## Action and Reaction

Why does exhausting a hot gas through a nozzle produce a force that propels the rocket vehicle to high speeds? Once again, Isaac Newton comes to the rescue in answering this question.

There are two main thrust effects occurring to allow the rocket vehicle to accelerate in the atmosphere, and in the vacuum of space where there is nothing to push against! They are referred to as pressure thrust and impulse thrust, the latter being by far the dominant source of thrust force in a rocket system.

The way that pressure thrust works is easily understood by thinking about a bottle of carbonated soda (Fig. 5.4). When the bottle is sealed, the pressure forces inside are equal on all sides of the container, and there is no resultant force. However, if we remove the cap, an imbalance occurs producing a net force (which is small in this case). The bottle with the cap removed is analogous to the rocket engine combustion chamber with the open exit nozzle; there is some propulsive force produced by the pressure imbalance.

Figure 5.4: A pressure imbalance produces pressure thrust.

To understand the dominant propulsive effect, the impulse thrust, we need to recall Newton's laws of motion discussed in Chapter 1, and in particular his third law: to every action there is an equal and opposite reaction. Put simply, the action of a rocket engine is to throw lots of mass at high speed out the back of a launch vehicle, and the reaction is to cause the vehicle as a whole to accelerate in the opposite direction. To see this more clearly, we can propose an experiment to demonstrate the principle, but, again, do not try this at home! All you need for this is a high-velocity rifle, a skateboard, and a good sense of balance to stop you falling off the skate board when you fire the gun! A fired rifle produces a "kick": when the trigger is pulled, the bullet flies out of the barrel at high speed in one direction, and the gun reacts alarmingly by kicking back on the shooter's shoulder. It is this kick that can be harnessed as a propulsive force if we fire the gun while standing on the skateboard (Fig. 5.5). Let's suppose that the combined mass of the shooter, the rifle, and the skateboard is 75 kg. Let's suppose that the bullet has a mass of 50 g and leaves the barrel of the gun at 1500 m/sec (4920 feet/sec). We can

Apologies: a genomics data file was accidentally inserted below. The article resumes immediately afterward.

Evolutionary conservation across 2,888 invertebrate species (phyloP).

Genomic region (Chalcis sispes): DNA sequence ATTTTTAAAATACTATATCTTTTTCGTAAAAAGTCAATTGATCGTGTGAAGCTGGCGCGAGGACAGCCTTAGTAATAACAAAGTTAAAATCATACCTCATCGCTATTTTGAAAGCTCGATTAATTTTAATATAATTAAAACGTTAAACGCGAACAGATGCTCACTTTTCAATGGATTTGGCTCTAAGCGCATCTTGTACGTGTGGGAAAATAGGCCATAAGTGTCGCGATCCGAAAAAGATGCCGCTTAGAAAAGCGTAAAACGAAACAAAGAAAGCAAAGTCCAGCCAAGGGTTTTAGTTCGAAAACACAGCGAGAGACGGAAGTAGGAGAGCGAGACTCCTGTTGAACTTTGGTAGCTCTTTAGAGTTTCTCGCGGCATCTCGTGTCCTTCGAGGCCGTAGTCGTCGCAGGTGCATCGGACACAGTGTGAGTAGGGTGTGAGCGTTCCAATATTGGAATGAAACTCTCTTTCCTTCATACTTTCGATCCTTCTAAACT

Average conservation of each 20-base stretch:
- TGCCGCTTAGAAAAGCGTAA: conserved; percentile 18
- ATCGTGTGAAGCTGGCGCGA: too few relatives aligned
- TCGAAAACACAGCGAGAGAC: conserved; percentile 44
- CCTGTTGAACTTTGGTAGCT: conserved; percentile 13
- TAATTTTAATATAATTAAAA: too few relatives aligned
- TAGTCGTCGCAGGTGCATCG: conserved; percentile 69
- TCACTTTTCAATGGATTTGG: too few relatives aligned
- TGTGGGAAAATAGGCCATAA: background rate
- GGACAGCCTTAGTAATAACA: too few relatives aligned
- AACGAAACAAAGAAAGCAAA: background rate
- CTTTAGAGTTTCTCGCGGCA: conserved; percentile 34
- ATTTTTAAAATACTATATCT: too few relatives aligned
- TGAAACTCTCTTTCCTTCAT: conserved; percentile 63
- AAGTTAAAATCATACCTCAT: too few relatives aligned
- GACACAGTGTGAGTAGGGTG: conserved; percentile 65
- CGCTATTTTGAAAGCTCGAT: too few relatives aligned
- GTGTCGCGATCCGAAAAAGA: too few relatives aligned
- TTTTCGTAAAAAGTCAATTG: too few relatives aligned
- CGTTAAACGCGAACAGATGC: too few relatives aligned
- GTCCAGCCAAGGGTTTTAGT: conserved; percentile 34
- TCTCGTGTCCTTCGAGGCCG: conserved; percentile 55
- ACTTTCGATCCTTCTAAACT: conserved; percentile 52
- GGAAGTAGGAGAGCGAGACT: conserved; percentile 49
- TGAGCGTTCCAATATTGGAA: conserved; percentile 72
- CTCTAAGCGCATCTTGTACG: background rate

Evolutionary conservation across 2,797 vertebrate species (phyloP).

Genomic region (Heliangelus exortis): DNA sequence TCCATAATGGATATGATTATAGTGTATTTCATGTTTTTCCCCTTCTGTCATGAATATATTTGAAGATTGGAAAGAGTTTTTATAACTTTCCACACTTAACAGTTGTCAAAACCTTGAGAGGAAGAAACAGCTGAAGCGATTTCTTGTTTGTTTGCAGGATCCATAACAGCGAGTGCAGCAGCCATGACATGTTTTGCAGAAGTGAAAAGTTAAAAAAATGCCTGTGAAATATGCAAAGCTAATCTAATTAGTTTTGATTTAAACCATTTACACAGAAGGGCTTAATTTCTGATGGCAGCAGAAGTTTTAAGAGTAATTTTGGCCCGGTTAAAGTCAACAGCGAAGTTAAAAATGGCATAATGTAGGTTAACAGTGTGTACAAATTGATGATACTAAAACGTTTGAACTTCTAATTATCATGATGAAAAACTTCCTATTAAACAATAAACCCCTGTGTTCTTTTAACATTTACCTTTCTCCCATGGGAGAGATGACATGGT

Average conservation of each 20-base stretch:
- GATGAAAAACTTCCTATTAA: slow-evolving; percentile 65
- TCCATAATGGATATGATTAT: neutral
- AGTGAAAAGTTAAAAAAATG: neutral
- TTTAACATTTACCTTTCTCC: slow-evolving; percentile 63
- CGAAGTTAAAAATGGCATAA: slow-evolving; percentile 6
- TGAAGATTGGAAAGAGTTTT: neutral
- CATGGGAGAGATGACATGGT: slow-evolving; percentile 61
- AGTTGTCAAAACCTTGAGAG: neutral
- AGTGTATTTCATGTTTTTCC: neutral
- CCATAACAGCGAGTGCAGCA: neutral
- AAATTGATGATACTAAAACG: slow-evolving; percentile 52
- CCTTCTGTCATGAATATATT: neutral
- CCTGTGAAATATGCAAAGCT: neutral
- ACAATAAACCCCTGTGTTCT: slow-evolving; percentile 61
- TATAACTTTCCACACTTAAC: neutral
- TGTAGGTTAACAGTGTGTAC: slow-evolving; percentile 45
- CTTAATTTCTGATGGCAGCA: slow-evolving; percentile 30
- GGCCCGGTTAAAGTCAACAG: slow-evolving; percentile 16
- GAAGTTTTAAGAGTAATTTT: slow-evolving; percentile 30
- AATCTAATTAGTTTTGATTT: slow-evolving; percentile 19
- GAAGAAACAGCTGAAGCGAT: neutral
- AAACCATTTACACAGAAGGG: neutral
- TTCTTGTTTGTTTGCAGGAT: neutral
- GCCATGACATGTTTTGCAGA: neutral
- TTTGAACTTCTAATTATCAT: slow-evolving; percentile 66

Figure 5.5: A "thought experiment" involving a high-velocity rifle and a skateboard!

Figure 5.5: A "thought experiment" involving a high-velocity rifle and a skateboard!

do some simple calculations to show that if the shooter gets on the skateboard and fires the gun, the kick will give them a speed of 1 m/sec (3 feet/sec) in the other direction. That's just over 2 mph, which is less than a good walking pace, so our improvised rocket system is not that good at producing propulsive force. But it does illustrate the effect of impulsive thrust. In a real rocket system, the designers strive to eject lots of "bullets"— in this case the exhaust gases from the engine nozzle—at high speed to maximize the reaction to accelerate the vehicle in the opposite direction.

Note that the two sources of rocket thrust are closely related. Clearly, the hole in the combustion chamber where the nozzle exit is located causes a pressure imbalance, giving a measure of pressure thrust. Also, equally clearly, if you have a hole with high pressure gas inside and low pressure gas outside, then you are definitely going to get mass coming out, providing impulse thrust. Although the two effects are distinguishable in the mathematics of rockets systems, physically they are closely linked.